In fairness, an all-together decent enough result as Liverpool share the points with Napoli.
But let's not kid ourselves---today was not going to convince anyone that Roy Hodgson should be sticking around past Sunday (or yesterday for that matter), and the performance was fairly consistent enough with what we've seen in the months since his arrival. Even if the Mirror is touting it as a "spectacular gamble." Woah, starting Jay Spearing and Jonjo Shelvey, settle down, fella.
To steal Noel's mantra, we got more deep-lying banks of four with little pressure on the ball, plenty of hoofs forward with a glimmer or a chance here and there, and a Napoli side that was not necessarily at its most threatening. More frustration for Ryan Babel, snapshots of progress for David Ngog, and an above average display for Jay Spearing. Other than that, you get the impression that Hodgson's going to be absolutely delighted with the performance. Not that he shouldn't be--I'll bet he can't help but assert that it's THE BEST LIVERPOOL HAVE PLAYED SINCE HE'S BEEN HERE.
The real revelation of today was the play of Jonjo Shelvey, who was clearly gassed by the end but lived up to his billing for most of his time on the pitch. He spread play confidently, directed players around, and gave a glimpse of his capabilities. One for the future, to be sure.
I'd say let's get serious before we start flinging around accusations about who's a real fan and who's a disgrace and who's got an affinity for stuffing hot dogs into orifices that hot dogs weren't meant for, but alas, it was too late merely minutes after this post went up. This is likely the most inflammatory an opinion of mine has been since I joined up two years ago, and it's too bad, because I would have at least preferred that it was an original one.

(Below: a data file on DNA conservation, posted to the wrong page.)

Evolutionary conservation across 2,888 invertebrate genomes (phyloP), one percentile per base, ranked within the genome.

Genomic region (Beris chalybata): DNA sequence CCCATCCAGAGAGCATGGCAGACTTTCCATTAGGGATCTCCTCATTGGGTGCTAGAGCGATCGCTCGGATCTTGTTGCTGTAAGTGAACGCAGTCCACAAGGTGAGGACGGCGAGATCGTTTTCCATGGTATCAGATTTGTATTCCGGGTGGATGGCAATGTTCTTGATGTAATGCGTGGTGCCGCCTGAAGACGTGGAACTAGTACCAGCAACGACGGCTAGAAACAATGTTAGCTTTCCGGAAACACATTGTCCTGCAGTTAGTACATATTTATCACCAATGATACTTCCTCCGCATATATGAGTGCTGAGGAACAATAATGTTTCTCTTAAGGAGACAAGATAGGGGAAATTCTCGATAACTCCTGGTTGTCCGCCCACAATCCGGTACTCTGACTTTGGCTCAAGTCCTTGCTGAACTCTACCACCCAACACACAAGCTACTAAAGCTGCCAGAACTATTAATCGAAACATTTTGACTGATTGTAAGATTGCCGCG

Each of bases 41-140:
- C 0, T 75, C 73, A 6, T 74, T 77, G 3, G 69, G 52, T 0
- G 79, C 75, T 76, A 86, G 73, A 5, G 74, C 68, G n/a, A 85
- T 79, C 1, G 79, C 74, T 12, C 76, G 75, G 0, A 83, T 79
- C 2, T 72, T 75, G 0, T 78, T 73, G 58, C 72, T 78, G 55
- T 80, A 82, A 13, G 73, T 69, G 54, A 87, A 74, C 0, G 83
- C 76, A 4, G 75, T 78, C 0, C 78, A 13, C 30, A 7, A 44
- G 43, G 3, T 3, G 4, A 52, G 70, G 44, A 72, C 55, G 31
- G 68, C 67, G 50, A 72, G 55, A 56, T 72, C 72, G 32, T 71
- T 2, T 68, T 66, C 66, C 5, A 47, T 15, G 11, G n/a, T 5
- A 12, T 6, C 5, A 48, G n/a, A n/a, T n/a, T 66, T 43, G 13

But let's do get serious for a bit anyway, because this warrants further discussion for the seven people remaining on earth that think Roy Hodgson is moving Liverpool in any direction other than laterally at best.
Today was not an indication of Hodgson's progress in any way, shape, or form. Granted, it was an admirable result with so much swirling around his head. Not a huge fan of the post-match defiance, but I'm in complete agreement that it was a good performance from an under-strength side.
But it was also the same thing we've seen from Hodgson's Liverpool nearly every match this season. Rabotnicki was different because, well, it was Rabotnicki. And the second half against Arsenal was different because Liverpool were down to ten men and scrambling, at home, with a new manager, renewed hope, and passion that has since gone unmatched.
Today was another "good point" for Hodgson, and if all the others weren't "good points" or "good performances" or "the best the club has been all season" it would carry some weight. Every point is a good point, and that's a big part of the problem. The point was good today, but it was not good against Sunderland, disappointing but somewhat understandable at Birmingham, and heartbreaking against Arsenal two lifetimes ago.
The "good performances" that Hodgson's overseen are similarly disenchanting---lucky to nick a 1-0 win over West Brom, dreadful against Everton, Blackpool, and Manchester City, and lifeless for all but 15 minutes at Old Trafford. Good record in Europe, yes. But it's the same old song and dance every time out under Roy Hodgson, and in my opinion, it's not nearly good enough.
Sure, you could cry for patience and say that not supporting the manager is tantamount to pissing on the center circle at Anfield. But for me, supporting the club isn't about blind faith and unquestioning devotion to individuals, and in no case is that more relevant than with Roy Hodgson. Others have been saying it long before I picked it up---nice man, wrong job.
As I said before the match, during the match, after the match earlier, and after the match now, kicking and screaming all along the way, he needs to go.